Colin and Justin let in the light with these design tips

Photo by Angus Rowe Macpherson

Updated August 15, 2018

For the longest time, we’ve had a theory about Canadian cottagers. We reckoned they — you guys — were either a cult of vampires or direct descendants of some lost tribe of mole people. This observation was fuelled, in part, by numerous trips to lakeside cabins where natural illumination was compromised, courtesy of tiny windows, poor electrics and, well, just plain old dingy decor. Stranger still is the fact that many of the cottages we endured—sorry, enjoyed—sat on incredible landscape (where nature truly shines) and where neighbours were far enough away to ensure total privacy.

When we took possession of our own wee bolthole, a diamond in the rough nestled on a beautiful, glass­-like lake in Muskoka, we were somewhat con­ founded by miniature windows and thick log walls, elements which combined to create a seriously gloomy atmosphere. With just one main­-floor door (at the side of the house) and only two small lakeside windows, our connection to the water was limited. And so, for the first few weeks of ownership, we sat squinting in the darkness, imagining what might be. Potential, you see, is always a primary C&J pursuit, no matter the project.

Increasing light levels makes a huge difference to functionality, mood, and atmosphere. We endeavour during day­-to-­day projects to amplify light at every turn. There are loads of ways, big and small, to do this. Removing curtains, for example, if they’re suffocating a picture window, and replacing with diaphanous blinds to welcome in (yet diffuse) light is a no-­brainer. Even installing a simple dimmer switch can be a low­-cost game changer. At our cottage, we made several small—and not so small—changes to the design and decor to bring in light.

Photo by Angus Rowe Macpherson

New doors, new view, new cottage

Blimey! What were the original architects thinking when they installed only two small windows at the front of the cottage? Not only was the sublime vista towards our lake totally hidden, but the lack of windows made the entire first floor of the cottage remote, dark, and disconnected. We needed a major fix. So, the windows came out and in their place went three sets of French doors. Hey, presto, job done! Our interior now feels totally connected to the great outdoors. Hoo—flippin’—rah! Fancy tackling a job like this? Talk to the local township about your plans. Involving inspectors from the get­-go actually works in your favour as they will advise on what is—and what isn’t—possible for your property from a permitting point of view.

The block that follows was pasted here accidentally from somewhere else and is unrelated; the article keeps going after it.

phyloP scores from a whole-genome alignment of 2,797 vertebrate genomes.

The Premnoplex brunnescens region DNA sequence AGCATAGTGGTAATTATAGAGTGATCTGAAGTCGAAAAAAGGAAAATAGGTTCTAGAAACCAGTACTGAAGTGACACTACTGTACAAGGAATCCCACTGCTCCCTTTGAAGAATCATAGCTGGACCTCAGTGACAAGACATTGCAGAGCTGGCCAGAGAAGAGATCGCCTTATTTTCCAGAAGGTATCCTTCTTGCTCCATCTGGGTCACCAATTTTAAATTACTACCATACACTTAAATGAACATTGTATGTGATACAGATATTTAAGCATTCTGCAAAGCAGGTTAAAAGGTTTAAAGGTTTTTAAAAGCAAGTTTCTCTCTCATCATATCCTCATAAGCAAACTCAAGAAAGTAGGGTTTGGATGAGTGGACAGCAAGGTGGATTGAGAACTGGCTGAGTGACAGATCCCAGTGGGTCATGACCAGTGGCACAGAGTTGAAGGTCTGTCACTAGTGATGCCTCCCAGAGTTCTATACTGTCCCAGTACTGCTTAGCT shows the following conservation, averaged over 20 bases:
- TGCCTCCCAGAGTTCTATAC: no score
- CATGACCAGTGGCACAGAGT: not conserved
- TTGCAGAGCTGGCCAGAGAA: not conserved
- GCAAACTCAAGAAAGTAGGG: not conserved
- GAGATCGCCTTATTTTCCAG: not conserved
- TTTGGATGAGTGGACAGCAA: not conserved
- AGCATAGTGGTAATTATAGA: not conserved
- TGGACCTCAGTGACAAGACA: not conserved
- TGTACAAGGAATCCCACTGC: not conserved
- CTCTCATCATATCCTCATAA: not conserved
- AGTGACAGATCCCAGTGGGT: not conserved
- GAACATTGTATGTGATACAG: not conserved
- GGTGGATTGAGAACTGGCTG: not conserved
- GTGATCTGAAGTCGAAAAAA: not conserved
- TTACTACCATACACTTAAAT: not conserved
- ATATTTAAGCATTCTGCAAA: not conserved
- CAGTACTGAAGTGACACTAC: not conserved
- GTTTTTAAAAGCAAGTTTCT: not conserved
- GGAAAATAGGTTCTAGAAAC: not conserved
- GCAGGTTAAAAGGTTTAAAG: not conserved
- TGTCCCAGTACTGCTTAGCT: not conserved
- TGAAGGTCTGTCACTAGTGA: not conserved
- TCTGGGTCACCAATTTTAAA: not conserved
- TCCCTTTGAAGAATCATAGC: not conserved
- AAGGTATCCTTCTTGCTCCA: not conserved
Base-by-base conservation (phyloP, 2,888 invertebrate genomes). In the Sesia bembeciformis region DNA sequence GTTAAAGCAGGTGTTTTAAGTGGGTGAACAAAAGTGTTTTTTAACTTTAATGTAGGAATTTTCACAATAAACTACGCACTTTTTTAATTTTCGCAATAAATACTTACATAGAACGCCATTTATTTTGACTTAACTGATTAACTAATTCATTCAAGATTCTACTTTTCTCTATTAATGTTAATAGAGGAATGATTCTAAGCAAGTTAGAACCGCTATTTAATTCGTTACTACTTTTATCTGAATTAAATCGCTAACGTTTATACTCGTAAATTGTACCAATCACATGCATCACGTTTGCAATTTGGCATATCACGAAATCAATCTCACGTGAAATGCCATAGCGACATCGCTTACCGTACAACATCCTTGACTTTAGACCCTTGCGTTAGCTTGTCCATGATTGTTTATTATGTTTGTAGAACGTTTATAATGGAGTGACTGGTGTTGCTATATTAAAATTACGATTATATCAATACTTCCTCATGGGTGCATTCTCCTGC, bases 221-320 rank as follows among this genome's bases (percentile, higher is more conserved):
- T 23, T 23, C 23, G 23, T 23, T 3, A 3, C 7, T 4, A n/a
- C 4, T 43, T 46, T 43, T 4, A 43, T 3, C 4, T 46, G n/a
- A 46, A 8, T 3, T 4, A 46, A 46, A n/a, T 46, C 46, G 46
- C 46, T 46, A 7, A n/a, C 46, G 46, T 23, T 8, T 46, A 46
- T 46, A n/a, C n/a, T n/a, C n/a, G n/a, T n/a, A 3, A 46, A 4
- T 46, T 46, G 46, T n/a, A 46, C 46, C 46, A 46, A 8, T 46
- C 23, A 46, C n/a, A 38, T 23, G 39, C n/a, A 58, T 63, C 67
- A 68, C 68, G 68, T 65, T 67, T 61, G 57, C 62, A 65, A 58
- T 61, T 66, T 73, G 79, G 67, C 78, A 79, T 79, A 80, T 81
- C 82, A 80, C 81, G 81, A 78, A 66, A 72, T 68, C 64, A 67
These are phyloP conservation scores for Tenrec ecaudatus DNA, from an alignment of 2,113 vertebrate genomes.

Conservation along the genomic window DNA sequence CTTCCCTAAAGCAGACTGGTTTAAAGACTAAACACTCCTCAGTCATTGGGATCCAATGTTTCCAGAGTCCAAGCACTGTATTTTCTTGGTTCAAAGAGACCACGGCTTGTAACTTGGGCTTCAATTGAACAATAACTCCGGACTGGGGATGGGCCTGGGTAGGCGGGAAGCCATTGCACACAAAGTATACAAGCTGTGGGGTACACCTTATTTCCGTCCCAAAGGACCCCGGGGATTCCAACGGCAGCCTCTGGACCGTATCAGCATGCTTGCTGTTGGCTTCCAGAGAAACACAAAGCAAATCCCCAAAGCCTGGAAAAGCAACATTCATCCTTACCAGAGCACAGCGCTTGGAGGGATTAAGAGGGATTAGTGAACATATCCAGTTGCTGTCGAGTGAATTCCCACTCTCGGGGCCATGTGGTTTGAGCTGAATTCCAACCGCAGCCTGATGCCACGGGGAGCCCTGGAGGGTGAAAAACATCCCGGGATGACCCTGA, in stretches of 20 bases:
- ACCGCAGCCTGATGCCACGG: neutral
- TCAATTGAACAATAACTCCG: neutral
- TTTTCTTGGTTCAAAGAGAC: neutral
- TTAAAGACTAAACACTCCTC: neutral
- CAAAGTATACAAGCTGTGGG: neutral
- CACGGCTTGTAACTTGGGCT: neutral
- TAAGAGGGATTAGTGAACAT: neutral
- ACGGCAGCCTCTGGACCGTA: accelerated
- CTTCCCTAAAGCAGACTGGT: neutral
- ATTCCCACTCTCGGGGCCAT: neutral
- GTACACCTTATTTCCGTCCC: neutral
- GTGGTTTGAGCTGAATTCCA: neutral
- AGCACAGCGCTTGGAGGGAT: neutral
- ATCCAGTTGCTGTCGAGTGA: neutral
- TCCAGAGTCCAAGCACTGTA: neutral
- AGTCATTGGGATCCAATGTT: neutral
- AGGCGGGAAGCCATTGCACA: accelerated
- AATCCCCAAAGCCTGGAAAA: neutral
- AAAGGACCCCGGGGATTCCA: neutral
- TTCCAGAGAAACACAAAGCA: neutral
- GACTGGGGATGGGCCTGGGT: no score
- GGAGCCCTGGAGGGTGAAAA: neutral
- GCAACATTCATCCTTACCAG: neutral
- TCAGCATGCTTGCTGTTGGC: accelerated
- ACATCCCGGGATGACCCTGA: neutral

Our next step was to engage a structural engineer to be sure that the proposed works wouldn’t cause the whole cabin to collapse. Our chap confirmed that the house was well constructed (and the existing horizontal logs above the win­dows, where the doors would be, were incredibly strong), but he recommended adding steel supports between the doors as a belt-­and­b-races tactic. This infor­mation harvested, we submitted plans to the township…and held our breath. Thankfully, without significant delay, we received full approval. Onwards!

Without further ado, our contractor, using a (terrifying!) chainsaw, cut the aperture according to our engineer’s exacting specifications. This done, he inserted the steel supports and built a wooden frame to conceal them. We had our doors fitted within 24 hours so we only had to be open to the elements for the minimum time possible. In the interim, plastic sheeting kept us dry and relatively bug free.

When we saw the results, we almost levitated with excitement. It was the potential view to the lake, after all, that made us love the cottage in the first place. And it was liberated. Yay! This project cost about $12,000 and was worth every penny: Our interior now feels totally connected to the great outdoors.

Add a little style to your stairs

Updating fixed features is a surefire way to modernize space and add value into the bargain. The main-floor banisters were dated and a little predictable: horizontal slats made of pine timber. We swapped out the wood for glass panels, which allowed us to forgo handrails. This project was a key part of the main­-floor reno. As they were, in the farthest corner from the French doors, the stairs suffered abject light deprivation. Now, fully retooled, they take advantage of light that floods from the new doors and from the windows above. Can you tackle a job like this yourself? In a word, no. Sizing the glass and securing it in place on tensioned brackets requires expert knowledge, templating skills, and an armoury of tools. Our costs were about $2,000, but yours would depend on your project’s configuration and the staircase size.

Colin & Justin will be back with a brand new documentary show, Great Canadian Cottages, coming this Fall only on Cottage Life

Featured Video